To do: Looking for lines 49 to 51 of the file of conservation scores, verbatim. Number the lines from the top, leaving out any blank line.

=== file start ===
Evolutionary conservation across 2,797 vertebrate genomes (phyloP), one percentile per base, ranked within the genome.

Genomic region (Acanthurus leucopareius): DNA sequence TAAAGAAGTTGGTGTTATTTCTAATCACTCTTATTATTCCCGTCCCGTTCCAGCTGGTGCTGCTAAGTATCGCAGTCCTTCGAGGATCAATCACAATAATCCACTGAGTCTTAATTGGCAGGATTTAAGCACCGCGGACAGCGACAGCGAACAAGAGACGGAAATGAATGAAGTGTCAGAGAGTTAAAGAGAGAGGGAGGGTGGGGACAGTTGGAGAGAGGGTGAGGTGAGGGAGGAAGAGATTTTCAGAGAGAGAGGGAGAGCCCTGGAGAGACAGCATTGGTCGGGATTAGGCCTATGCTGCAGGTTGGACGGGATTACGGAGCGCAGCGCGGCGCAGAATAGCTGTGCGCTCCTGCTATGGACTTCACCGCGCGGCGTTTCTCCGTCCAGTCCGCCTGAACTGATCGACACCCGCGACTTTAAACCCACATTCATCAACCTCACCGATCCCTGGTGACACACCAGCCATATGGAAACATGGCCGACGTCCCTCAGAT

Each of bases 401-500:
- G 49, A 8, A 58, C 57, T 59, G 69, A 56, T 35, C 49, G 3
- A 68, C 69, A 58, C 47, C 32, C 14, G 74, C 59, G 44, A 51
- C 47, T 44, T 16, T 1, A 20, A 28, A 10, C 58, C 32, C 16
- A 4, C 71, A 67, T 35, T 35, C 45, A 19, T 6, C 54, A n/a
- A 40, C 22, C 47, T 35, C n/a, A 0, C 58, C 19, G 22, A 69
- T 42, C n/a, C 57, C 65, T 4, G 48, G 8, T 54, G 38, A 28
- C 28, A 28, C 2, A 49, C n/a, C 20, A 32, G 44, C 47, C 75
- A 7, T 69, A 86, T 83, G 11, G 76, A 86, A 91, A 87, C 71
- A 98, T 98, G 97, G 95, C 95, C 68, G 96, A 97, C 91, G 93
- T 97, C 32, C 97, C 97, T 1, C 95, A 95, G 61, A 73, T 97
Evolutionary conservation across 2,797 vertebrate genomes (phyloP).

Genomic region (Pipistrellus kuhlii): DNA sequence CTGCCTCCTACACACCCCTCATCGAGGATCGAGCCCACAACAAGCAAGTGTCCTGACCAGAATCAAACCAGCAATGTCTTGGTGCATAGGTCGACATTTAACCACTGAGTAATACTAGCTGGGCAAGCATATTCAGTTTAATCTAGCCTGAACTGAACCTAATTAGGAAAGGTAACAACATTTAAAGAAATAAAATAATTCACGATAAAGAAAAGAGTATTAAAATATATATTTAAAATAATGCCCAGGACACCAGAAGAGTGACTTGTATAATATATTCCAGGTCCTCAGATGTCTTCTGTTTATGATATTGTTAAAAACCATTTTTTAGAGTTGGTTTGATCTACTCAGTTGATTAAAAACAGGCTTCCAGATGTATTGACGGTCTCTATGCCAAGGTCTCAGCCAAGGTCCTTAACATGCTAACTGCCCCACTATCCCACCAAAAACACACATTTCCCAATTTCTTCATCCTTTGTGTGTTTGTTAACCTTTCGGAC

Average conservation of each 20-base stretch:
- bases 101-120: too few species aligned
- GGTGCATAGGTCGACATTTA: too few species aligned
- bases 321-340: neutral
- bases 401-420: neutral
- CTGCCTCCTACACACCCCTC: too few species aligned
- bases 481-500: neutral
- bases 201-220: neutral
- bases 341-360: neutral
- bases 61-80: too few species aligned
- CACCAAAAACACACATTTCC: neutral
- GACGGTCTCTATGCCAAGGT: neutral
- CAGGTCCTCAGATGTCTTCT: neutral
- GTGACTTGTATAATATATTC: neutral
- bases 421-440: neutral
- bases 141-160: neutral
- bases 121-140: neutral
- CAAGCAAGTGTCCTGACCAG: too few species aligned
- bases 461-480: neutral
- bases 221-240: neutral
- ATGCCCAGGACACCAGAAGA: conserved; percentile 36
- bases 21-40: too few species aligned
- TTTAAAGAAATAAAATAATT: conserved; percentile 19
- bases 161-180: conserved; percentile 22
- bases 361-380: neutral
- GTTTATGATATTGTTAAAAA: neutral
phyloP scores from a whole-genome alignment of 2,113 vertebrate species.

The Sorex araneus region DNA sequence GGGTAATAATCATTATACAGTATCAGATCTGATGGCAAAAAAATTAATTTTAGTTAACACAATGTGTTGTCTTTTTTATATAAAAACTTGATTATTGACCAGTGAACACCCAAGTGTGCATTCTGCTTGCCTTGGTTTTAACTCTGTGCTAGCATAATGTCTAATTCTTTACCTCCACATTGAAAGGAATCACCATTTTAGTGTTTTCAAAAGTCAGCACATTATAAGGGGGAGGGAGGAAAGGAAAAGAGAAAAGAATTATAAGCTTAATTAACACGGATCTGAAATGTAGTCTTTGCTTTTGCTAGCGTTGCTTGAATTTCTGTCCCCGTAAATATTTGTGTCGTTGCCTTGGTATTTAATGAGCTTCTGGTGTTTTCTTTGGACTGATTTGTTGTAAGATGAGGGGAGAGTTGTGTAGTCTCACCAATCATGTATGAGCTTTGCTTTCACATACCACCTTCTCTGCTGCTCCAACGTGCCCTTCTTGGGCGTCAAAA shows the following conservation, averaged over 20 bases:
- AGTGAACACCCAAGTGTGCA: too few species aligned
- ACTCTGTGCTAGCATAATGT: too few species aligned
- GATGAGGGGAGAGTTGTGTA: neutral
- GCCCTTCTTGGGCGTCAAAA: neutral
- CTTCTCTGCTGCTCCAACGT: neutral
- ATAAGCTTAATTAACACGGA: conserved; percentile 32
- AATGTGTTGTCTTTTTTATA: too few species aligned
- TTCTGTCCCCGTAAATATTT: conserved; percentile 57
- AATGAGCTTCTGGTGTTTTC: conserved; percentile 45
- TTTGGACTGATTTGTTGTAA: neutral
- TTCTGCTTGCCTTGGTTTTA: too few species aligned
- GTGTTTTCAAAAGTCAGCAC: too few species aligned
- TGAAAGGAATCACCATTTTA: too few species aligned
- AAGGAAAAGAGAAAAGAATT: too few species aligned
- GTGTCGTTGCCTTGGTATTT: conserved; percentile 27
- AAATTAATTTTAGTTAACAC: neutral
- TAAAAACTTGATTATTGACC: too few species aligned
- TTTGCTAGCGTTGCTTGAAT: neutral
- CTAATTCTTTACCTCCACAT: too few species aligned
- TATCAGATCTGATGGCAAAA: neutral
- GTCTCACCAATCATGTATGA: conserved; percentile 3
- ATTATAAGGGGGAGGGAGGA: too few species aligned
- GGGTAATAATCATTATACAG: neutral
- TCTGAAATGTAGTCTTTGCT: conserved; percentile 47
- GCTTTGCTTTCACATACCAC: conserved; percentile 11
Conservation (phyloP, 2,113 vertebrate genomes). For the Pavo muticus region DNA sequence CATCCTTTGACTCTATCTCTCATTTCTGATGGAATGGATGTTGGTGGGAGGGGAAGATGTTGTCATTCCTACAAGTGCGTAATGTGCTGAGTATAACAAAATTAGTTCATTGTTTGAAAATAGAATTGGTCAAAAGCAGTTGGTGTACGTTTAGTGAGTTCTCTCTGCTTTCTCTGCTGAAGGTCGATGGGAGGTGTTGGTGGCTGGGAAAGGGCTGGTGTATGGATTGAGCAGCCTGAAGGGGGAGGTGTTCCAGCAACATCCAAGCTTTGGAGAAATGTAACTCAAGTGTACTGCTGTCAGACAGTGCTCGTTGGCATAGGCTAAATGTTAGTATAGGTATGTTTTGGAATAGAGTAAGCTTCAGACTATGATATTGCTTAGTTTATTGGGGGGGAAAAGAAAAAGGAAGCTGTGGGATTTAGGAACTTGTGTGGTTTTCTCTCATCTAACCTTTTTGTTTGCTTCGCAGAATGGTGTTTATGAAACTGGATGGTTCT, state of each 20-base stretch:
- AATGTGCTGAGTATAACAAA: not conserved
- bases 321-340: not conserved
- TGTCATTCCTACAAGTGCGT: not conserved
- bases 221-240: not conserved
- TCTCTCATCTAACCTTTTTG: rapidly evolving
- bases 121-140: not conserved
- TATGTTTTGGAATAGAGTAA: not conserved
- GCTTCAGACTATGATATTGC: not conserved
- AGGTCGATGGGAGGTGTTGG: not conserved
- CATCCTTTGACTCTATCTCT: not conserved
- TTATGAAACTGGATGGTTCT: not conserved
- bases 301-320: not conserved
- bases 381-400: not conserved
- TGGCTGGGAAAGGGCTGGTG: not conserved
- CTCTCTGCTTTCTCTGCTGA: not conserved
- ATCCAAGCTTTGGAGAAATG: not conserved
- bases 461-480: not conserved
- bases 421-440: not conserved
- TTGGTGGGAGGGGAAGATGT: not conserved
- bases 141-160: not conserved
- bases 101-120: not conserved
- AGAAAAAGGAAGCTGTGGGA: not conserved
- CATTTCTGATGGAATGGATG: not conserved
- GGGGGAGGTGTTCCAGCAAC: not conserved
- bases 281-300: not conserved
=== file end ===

- ATAAGCTTAATTAACACGGA: conserved; percentile 32
- AATGTGTTGTCTTTTTTATA: too few species aligned
- TTCTGTCCCCGTAAATATTT: conserved; percentile 57